Kia Australia has rolled out its box-fresh third-generation Cerato sedan, with the four-door version of its volume-selling small car arriving on Aussie soil roughly half a year ahead of its hatchback stablemate.
While the five-door Cerato will see out the rest of the year in second-generation form, the 2018 sedan brings forth a considerably modernised cabin, a fatter standard equipment list and more safety gear.
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While the price of the base manual Cerato S sedan remains a sharp $19,990 drive-away, prices for other models in the range have fallen. The Cerato S automatic is now $21,490, a reduction of $800, the Cerato Sport auto falls $1100 to $23,690, and the top-grade Cerato Sport+ is trimmed to $26,190, a saving of $2800 over the now shelved Cerato Si. All of those prices are drive-away.
That’s despite critical equipment such as automatic emergency braking (AEB), rear parking sensors and a reversing camera being made standard range-wide. Other headline additions for all Cerato sedans include digital radio, lane-keep assist and a sizable 8.0-inch colour touchscreen display with built-in Android Auto and Apple CarPlay smartphone mirroring.
Step up into the mid-grade Cerato Sport and you gain sports cloth upholstery, integrated satellite navigation, 17-inch alloys (rather than the S’ 16-inch steel wheels), a leather-wrapped steering wheel and gear lever, standard-fit six-speed automatic, illuminated sunvisor mirrors and soft-touch door trims.
Bigger upgrades await if you opt for the flagship Cerato Sport+. That model has all of the above equipment, but augments it further with partial leather trim, active cruise control, dual-zone climate control, rear seat air vents, a seatback pocket on the passenger side, heated front seats, power folding wing mirrors, a self-dimming interior mirror, a sliding centre armrest, keyless ignition and LED daytime running lamps.
On top of that, the Sport+ is gifted a more high-featured AEB system that can detect pedestrians and cyclists, rather than the simpler system in the S and Sport that only reacts to other cars. It’s available as an option on lower grades for those who want the highest level of safety (as well as the active cruise control, blind spot monitoring and rear cross traffic alert that’s bundled with it), but it costs $1000 extra.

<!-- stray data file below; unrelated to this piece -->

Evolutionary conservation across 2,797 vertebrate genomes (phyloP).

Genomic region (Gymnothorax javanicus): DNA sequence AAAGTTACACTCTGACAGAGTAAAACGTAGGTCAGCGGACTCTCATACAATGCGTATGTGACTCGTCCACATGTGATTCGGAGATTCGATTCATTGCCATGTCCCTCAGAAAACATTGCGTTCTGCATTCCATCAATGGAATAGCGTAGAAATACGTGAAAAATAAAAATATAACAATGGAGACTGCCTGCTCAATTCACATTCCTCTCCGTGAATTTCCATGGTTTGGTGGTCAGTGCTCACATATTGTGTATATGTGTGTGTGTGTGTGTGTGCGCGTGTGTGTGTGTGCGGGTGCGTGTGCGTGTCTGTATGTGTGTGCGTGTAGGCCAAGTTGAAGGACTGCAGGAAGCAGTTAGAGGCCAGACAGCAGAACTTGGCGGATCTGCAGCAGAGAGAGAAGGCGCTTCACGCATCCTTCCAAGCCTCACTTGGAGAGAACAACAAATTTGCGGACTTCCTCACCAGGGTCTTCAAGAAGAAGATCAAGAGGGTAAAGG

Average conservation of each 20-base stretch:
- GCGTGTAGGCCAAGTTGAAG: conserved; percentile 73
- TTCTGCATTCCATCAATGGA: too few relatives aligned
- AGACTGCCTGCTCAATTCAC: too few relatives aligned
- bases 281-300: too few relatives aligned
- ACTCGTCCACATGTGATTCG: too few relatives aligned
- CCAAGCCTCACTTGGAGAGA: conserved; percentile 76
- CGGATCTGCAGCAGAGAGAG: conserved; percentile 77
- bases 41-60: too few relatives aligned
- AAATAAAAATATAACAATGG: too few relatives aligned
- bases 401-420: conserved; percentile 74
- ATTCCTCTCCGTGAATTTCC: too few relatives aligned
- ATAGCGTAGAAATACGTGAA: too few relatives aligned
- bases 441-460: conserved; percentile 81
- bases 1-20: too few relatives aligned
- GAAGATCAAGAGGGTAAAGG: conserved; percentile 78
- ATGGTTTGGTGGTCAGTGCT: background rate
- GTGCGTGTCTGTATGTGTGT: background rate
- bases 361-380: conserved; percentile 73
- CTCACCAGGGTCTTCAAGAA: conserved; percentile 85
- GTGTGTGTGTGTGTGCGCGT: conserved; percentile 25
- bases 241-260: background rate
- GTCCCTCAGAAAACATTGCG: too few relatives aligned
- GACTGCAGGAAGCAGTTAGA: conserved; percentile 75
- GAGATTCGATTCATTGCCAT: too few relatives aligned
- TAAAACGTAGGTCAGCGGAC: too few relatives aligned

The Sport+ has the above features as standard, with the exception of blind spot monitoring and rear cross traffic alert. Those items are optional, and cost $500.
Styling both inside and out remains conservative, but it’s considerably more modern and mature than the blobby, organic form of its predecessor. From the front there’s an aggressively shaped bumper designed to echo that of the larger – and more performance-focused – Kia Stinger, while the rear is dominated by a rump-spanning tail-lamp graphic that links the lenses with a clear red bar to add some visual width.
Along the side the beltline now runs parallel to the ground rather than rising toward the rear, which benefits children in the back seat by bringing the window sills lower.
In terms of size the new Cerato sedan occupies a slightly larger footprint, with 80mm growth in overall length, 20mm wider hips and 5mm more height. The wheelbase remains 2700mm, but while passenger space stays roughly the same as a result (only growing 4mm in headroom and adding 3mm of legroom for front seat passengers and 10mm of rear-seat shoulder room), a longer rear overhang nets a more meaningful 20L increase to luggage capacity. With 502 litres of total seats-up boot space, the Cerato sedan has load-lugging capability that’s on par with cars from a size segment above.
The 2018 Cerato sedan’s suspension is tuned for local conditions by Kia Australia, and though the platform architecture is new (and now incorporates a higher percentage of high-strength steel), the suspension layout remains a basic MacPherson strut front, torsion beam rear arrangement.
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There are fewer mechanical changes. All Cerato sedans are powered by a 112kW/192Nm 2.0-litre naturally aspirated and port-injected petrol inline four that carries over from the previous-generation model. Only the base Cerato S grade is available with a six-speed manual (and accounts for just five percent of overall Cerato sales), with the Sport and Sport+ grade being exclusively six-speed auto.
A slight weight increase coupled with the Cerato’s larger body dimensions and carry-over engine means fuel use worsens relative to its predecessor. The manual uses 0.3L/100km more than before while the auto receives a 0.2L/100km hit, taking the average fuel economy to 7.6L/100km and 7.4L/100km respectively.
2018 Kia Cerato sedan pricing
- Kia Cerato S sedan manual - $19,990
- Kia Cerato S sedan auto - $21,490
- Kia Cerato Sport sedan auto - $23,690
- Kia Cerato Sport+ sedan auto - $26,190
- Safety pack 1 (for S and Sport) - $1000
- Safety pack 2 (for Sport+) - $500
- Premium paint - $520